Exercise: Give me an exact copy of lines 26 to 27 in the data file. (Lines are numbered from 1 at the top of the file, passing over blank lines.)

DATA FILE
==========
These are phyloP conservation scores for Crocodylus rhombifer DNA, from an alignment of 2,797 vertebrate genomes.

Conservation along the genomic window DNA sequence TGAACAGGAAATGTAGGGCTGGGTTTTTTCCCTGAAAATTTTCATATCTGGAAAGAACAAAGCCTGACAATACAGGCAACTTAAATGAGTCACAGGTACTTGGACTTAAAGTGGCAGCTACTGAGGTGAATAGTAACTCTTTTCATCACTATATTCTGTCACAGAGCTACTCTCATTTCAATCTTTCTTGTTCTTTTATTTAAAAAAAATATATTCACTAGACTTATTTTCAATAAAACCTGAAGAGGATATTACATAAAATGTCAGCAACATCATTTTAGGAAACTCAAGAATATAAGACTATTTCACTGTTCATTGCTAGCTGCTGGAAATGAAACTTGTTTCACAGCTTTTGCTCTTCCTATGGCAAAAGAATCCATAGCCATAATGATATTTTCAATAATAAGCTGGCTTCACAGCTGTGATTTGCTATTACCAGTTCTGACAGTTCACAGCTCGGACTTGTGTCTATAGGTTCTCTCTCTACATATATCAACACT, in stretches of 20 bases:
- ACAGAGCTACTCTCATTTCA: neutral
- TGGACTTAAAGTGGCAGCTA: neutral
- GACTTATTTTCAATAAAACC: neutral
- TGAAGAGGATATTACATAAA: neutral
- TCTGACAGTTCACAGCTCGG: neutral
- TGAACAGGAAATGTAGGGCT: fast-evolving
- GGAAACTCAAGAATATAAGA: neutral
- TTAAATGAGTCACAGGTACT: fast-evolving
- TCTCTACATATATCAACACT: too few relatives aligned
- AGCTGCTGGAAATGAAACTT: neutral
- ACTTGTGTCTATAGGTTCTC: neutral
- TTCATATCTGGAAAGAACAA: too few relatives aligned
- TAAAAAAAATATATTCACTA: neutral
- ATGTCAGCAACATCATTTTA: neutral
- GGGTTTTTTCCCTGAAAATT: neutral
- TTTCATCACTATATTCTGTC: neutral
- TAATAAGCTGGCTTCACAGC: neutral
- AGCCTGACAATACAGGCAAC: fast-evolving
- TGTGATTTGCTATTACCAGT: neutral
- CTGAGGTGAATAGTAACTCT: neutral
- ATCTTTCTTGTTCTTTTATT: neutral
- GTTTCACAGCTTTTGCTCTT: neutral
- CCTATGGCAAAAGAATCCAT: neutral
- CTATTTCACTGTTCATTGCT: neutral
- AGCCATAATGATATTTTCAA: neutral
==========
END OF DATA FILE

- CTATTTCACTGTTCATTGCT: neutral
- AGCCATAATGATATTTTCAA: neutral